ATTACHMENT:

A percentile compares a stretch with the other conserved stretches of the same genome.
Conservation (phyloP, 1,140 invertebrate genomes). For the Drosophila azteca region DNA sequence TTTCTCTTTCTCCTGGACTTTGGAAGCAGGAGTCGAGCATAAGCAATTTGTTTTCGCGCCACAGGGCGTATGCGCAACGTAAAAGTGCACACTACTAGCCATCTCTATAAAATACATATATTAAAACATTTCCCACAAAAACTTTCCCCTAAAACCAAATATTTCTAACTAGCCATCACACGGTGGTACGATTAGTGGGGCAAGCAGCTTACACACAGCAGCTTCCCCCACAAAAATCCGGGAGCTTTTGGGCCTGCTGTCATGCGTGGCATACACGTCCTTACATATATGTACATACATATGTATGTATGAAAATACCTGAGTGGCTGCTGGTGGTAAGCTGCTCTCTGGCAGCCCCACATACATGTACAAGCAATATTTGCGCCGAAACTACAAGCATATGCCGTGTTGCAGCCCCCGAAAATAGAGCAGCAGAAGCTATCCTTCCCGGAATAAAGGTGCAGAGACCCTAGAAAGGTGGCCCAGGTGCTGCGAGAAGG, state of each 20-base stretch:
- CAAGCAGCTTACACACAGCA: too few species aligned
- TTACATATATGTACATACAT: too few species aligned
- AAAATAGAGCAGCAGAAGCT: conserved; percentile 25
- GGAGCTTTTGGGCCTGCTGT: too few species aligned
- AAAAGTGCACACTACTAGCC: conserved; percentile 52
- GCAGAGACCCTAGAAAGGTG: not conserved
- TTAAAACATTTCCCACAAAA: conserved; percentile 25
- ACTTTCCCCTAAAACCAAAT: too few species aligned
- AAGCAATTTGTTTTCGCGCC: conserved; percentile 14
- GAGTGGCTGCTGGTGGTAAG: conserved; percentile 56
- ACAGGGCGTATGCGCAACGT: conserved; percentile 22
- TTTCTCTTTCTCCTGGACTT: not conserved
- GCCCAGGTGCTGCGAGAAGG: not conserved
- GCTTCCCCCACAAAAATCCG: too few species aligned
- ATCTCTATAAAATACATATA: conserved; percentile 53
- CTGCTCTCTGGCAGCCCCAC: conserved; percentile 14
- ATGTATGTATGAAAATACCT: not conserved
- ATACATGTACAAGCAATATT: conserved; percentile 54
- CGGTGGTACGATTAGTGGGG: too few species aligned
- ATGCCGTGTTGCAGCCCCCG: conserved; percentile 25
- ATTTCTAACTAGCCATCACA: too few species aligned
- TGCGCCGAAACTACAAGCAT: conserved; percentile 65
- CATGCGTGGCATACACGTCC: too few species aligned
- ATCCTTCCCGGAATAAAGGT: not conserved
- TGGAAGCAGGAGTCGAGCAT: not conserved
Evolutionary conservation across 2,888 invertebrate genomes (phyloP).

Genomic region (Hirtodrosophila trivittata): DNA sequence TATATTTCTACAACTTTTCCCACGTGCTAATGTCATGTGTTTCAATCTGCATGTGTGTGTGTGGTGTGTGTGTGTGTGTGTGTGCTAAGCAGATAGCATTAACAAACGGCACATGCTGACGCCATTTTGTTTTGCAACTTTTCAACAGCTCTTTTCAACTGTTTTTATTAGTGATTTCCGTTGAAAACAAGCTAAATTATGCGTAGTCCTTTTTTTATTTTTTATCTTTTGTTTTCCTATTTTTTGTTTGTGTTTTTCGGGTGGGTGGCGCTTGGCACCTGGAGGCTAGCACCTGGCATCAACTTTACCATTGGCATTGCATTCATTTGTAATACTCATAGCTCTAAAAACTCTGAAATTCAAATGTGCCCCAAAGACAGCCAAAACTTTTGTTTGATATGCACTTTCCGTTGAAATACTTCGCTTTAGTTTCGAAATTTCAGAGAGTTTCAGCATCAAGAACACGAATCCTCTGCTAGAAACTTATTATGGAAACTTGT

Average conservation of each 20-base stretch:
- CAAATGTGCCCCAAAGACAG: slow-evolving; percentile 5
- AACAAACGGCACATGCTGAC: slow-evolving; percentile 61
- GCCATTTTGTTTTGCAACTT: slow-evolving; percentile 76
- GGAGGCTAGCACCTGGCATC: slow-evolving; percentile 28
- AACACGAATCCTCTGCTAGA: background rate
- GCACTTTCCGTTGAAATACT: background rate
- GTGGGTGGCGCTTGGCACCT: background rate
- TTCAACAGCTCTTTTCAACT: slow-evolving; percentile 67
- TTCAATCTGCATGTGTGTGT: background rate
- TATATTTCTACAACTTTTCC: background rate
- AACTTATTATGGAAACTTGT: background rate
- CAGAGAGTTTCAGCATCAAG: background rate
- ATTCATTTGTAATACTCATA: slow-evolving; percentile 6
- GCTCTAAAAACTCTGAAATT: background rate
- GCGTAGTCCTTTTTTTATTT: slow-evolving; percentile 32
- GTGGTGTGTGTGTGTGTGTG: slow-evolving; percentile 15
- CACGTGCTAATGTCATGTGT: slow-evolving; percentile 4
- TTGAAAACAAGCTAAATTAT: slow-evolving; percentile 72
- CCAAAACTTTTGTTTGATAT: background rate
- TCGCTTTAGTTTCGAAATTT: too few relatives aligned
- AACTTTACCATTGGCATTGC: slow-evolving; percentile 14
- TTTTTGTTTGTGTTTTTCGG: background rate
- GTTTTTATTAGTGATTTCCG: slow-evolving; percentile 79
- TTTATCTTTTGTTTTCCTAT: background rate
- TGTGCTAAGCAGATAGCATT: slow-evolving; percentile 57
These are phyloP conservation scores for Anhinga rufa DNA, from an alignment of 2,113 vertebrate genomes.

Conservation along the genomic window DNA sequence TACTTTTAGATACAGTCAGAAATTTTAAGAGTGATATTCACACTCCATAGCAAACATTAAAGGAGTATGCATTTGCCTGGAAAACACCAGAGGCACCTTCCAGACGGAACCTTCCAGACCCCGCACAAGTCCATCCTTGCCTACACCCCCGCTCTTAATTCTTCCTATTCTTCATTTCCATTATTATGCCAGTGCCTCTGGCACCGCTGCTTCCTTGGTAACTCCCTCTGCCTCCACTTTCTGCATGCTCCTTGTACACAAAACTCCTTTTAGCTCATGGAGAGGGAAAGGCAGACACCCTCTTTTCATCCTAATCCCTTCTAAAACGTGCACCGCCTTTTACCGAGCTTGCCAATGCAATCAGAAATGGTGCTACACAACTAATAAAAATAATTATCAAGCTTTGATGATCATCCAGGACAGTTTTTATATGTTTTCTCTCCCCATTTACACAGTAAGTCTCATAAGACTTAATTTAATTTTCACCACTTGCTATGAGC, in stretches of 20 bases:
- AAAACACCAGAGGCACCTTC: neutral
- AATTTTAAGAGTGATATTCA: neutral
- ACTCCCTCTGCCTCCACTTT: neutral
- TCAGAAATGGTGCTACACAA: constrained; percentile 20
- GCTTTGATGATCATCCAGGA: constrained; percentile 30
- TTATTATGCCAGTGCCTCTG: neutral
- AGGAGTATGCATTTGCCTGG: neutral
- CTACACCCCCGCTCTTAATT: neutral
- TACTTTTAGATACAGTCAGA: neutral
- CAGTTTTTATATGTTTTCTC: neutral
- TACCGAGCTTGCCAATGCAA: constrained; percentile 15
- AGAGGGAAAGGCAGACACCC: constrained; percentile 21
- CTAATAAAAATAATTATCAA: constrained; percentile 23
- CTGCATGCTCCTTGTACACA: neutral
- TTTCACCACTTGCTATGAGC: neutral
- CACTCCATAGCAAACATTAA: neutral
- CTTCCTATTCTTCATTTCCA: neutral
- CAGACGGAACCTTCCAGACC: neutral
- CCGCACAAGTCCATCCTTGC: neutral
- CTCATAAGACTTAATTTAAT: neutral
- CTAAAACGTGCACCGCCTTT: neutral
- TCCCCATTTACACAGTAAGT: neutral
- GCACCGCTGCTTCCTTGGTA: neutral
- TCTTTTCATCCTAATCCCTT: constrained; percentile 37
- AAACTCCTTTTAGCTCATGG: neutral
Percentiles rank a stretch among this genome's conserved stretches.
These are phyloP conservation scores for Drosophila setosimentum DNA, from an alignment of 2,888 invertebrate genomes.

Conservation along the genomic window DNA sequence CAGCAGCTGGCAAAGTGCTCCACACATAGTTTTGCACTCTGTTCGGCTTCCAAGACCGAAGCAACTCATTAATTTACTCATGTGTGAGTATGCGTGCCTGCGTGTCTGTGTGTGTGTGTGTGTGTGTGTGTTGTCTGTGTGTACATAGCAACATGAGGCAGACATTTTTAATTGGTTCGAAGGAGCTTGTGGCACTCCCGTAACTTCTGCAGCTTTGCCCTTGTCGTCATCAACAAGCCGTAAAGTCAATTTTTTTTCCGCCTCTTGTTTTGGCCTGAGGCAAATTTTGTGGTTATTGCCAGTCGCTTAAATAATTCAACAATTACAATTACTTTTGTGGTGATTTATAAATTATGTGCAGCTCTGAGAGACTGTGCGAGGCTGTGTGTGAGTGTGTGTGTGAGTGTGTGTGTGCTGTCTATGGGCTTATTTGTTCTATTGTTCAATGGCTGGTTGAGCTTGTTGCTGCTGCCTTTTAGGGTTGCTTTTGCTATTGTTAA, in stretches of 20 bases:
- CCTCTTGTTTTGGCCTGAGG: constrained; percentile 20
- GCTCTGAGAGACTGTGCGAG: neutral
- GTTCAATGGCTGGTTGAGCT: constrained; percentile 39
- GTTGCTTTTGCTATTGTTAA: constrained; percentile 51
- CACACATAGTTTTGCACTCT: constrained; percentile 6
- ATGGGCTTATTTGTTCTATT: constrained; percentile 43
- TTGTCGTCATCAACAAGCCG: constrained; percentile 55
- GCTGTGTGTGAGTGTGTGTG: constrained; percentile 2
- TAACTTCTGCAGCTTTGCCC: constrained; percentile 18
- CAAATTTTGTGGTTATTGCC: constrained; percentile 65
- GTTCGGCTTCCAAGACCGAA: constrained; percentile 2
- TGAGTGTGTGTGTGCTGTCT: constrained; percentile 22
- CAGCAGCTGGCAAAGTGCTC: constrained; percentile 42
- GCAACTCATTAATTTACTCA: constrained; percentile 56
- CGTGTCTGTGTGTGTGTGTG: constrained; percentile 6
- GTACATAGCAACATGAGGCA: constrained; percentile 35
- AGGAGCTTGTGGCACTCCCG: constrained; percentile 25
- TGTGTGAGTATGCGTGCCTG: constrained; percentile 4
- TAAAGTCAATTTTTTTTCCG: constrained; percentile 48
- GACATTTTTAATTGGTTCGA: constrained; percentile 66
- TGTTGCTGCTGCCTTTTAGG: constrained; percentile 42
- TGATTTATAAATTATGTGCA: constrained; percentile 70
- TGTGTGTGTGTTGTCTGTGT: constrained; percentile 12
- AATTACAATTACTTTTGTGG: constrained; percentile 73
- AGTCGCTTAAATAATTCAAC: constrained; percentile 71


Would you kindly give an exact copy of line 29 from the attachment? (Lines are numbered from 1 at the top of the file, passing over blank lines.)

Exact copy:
Genomic region (Hirtodrosophila trivittata): DNA sequence TATATTTCTACAACTTTTCCCACGTGCTAATGTCATGTGTTTCAATCTGCATGTGTGTGTGTGGTGTGTGTGTGTGTGTGTGTGCTAAGCAGATAGCATTAACAAACGGCACATGCTGACGCCATTTTGTTTTGCAACTTTTCAACAGCTCTTTTCAACTGTTTTTATTAGTGATTTCCGTTGAAAACAAGCTAAATTATGCGTAGTCCTTTTTTTATTTTTTATCTTTTGTTTTCCTATTTTTTGTTTGTGTTTTTCGGGTGGGTGGCGCTTGGCACCTGGAGGCTAGCACCTGGCATCAACTTTACCATTGGCATTGCATTCATTTGTAATACTCATAGCTCTAAAAACTCTGAAATTCAAATGTGCCCCAAAGACAGCCAAAACTTTTGTTTGATATGCACTTTCCGTTGAAATACTTCGCTTTAGTTTCGAAATTTCAGAGAGTTTCAGCATCAAGAACACGAATCCTCTGCTAGAAACTTATTATGGAAACTTGT